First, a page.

Outpatient Achievement Story: Cal


The first chapters of the story of the relationship between eight-year-old Cal Baker and his mom, Nicole Dabrowski, don’t read the same as the journey currently being written.

For his first 3 ½ years of his life, Cal lived with his mom and dad.

Then, the pages to their story go blank.

After drug addiction took hold of Nicole, she left her son and gave custody of Cal to Cal’s father. Nicole spent two years in a long-term treatment facility in Florida and returned to Erie in late 2021.

When she returned, she realized Cal had gone through his fair share of trauma with her leaving him and difficult experiences with his dad while she was gone.

“Cal was living with dad in a motel room at the time before he moved in with me,” Nicole, who is now four years sober, said. “Then he gets his own room and there’s boundaries and rules and it was all different for him.”

Cal began exhibiting angry behaviors and outbursts. Nicole was getting calls from Cal’s school two or three times a week mentioning Cal’s flareups, with frequent mention of restraints and having to call the police.

After bouncing around through different treatment modalities, Cal was referred to outpatient therapy and medication management through the Achievement Center of LECOM Health. With the help of Mental Health Professional Olivia Royal – affectionately referred to by Cal and Nicole as “Miss Olivia” – Cal began learning coping mechanisms and ways to deal with his emotions.

And for Cal, Nicole and their story, they went from writing wrongs to righting those same wrongs together.


Outpatient Therapy at ACLH

Cal bounds into Olivia’s office first, his bright orange shirt serving as the first declaration of his loud personality. He is a typical eight-year-old boy in many ways: He loves Legos. He plays soccer. He talks about video games, and when describing the plot of a Super Mario game, you not only hear his excitement, but you see it, as his hands work to explain the game at the same time as his words do. Cal also likes pranks and jokes (Here’s a joke from Cal: “What do polar bears eat? Ice burgers!”).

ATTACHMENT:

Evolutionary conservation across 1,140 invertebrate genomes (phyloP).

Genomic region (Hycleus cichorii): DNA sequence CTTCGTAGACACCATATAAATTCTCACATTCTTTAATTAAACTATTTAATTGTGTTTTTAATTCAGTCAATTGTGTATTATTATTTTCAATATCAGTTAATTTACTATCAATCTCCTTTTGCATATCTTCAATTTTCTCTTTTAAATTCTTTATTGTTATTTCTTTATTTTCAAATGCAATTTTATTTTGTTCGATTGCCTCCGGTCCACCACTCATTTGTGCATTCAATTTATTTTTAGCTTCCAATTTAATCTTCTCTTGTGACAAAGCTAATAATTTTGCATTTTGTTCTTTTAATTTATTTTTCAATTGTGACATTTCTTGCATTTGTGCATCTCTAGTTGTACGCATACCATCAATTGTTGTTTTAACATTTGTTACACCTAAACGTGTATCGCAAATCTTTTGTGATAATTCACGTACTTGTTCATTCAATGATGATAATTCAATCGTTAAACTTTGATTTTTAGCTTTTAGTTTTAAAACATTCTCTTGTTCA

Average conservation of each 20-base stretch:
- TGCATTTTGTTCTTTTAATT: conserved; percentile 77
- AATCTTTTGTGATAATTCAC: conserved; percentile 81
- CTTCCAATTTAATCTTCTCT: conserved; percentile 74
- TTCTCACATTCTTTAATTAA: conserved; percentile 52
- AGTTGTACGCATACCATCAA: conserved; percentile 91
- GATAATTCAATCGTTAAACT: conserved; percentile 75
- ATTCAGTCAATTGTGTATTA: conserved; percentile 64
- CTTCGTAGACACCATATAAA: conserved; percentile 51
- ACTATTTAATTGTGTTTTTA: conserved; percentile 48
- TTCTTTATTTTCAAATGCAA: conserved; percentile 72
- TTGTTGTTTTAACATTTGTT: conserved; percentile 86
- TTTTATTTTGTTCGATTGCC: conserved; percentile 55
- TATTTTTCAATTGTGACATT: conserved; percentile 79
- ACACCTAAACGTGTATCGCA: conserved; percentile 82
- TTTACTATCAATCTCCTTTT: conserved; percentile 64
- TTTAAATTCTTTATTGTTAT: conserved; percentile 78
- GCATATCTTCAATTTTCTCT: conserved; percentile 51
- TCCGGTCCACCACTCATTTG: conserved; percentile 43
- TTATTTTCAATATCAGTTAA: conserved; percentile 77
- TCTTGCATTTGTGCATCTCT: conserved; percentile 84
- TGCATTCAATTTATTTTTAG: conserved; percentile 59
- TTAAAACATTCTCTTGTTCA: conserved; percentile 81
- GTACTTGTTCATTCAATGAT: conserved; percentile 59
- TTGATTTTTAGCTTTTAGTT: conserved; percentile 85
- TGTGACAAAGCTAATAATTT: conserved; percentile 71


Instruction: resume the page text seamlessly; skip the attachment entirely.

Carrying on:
Getting to this point – a confident, well-spoken boy capable of both expressing and handling his emotions – didn’t happen overnight.

But the openness between Cal and his mom about all they have gone through, both together and separate, set the stage for being able to work with Olivia on healing from traumas and handling emotions.

“Cal knows what I’ve been through, or at least as much as you can tell an eight-year-old,” said Nicole. “And the worst thing as a parent is to see your child go through some of the things you’ve gone through – and knowing it’s a direct result of your behavior, that’s a tough thing to deal with.

“We’re on the same healing journey. We’re learning and growing together.”

Now, when Cal gets angry, he remembers his coping strategies. He might go to his room, his safe space, to deal with his emotions. He’s more productive at home – he does chores and wakes up promptly in the morning, both tasks he once struggled with, because of Olivia’s reward chart suggestion.

“Through the reward chart, we’re spending more time together. His rewards from the reward chart [after completing tasks] aren’t money. We’ve gone to the library, we’ve gone to the park, we’ve had movie nights,” Nicole said.  “It’s getting to a point where I can parent him, not just calm him. We’re becoming a team. Cal enjoys me, I enjoy Cal. We’re mom and son – a regular family.”

Cal is an eight-year-old who has been through a lifetime’s worth of trauma – but now, Cal and his mom get to build a relationship that will last a lifetime.

“Mom and Cal are communicating better,” Olivia said. “Mom’s approach is validating, in that she acknowledges and understands when Cal is upset, but also maintains expectations and boundaries. She provides him structure.

“He’s so smart, so outgoing. I think he can work through what he’s been dealt with. He can do anything.”

Nicole agrees and is especially complimentary of the services provided by Olivia and the Achievement Center of LECOM Health.

Compared to other experiences, it’s been night and day for me here. I leave work early every Tuesday to be here, and I’d rather make that sacrifice than have to go back to where we’ve been or go elsewhere,” Nicole said. “Some other places didn’t seem hopeful. Walking in here, I feel hopeful.”